From Publishers Weekly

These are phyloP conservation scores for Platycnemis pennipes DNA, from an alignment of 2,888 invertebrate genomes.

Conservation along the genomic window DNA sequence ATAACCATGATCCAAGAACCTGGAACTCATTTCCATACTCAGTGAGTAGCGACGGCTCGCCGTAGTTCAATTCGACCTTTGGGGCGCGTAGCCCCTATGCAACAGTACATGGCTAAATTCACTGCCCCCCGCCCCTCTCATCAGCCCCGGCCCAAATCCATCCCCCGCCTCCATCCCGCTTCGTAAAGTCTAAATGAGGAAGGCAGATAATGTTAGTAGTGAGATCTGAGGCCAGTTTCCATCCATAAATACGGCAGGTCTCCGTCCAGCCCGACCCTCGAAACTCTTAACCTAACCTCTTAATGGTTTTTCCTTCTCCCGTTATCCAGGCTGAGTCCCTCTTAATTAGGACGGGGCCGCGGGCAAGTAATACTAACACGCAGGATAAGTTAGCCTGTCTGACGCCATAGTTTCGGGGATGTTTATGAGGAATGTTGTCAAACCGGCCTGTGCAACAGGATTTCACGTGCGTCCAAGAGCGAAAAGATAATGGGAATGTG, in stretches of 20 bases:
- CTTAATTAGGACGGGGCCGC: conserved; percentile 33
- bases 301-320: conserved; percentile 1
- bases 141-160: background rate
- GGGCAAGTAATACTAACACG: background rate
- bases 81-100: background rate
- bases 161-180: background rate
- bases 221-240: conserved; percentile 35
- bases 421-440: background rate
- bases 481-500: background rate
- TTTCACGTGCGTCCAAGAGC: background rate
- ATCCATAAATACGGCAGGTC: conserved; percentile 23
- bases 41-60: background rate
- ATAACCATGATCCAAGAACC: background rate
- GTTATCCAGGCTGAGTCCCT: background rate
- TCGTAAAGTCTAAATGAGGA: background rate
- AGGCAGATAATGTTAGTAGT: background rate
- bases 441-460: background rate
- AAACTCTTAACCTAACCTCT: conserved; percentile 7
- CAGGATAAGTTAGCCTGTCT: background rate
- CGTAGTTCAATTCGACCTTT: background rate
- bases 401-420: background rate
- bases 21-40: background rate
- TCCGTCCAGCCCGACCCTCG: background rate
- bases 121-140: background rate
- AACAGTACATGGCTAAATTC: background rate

The immediacy of the past, the tensions of race, the crushing weight of guilt and the searing intensity of forbidden love drive Lent's expansive, richly detailed and expertly plotted debut novel. Spanning three generations, from the end of the Civil War through Prohibition, the story begins with an interracial marriage between a Vermont soldier and a runaway slave girl. Nineteen-year-old Norman Pelham is wounded and dying in the woods of Virginia near the end of the war when 16-year-old Leah finds and saves him. She has fled Sweetboro, N.C., after killing her owner's sonAher own half brotherAwhen he tried to rape her. Norman and Leah know better than to allow their initial attraction to flower into love, but they cannot ignore their passion, and they marry on the road to Vermont. In brisk, confident detail, Lent recreates many historical scenesAsoldiers returning wearily home, cider-pressing time in Vermont, the ins and outs of bootlegging and whiskey-running in the resort mountains of New Hampshire in the '20s. The male charactersANorman, his son and youngest child, Jamie, and Jamie's son, FosterAprovide the narrative thread for the novel; but it is Leah whose story thematically unites the lives of husband, son, and grandson. Twenty-five years after her flight, Leah finds that she cannot continue to put the past behind her and must go back to Sweetboro. What she discovers there, and never reveals to her husband or to either of her grown daughters, is a mystery until her grandson Foster finally makes his own trip south. Lent's prose is sometimes lyrical to a fault, but otherwise remarkable for its grace, felicity and precision. Engrossing, wonderfully written, with a full gallery of believable and sympathetic characters, this first novel introduces an ambitious and talented writer. Agent, Kim Witherspoon. BOMC main selection; QPB selection; paperback rights to Vintage; foreign rights sold in the U.K., Germany, France, Italy, Holland, Sweden and Greece. (Apr.)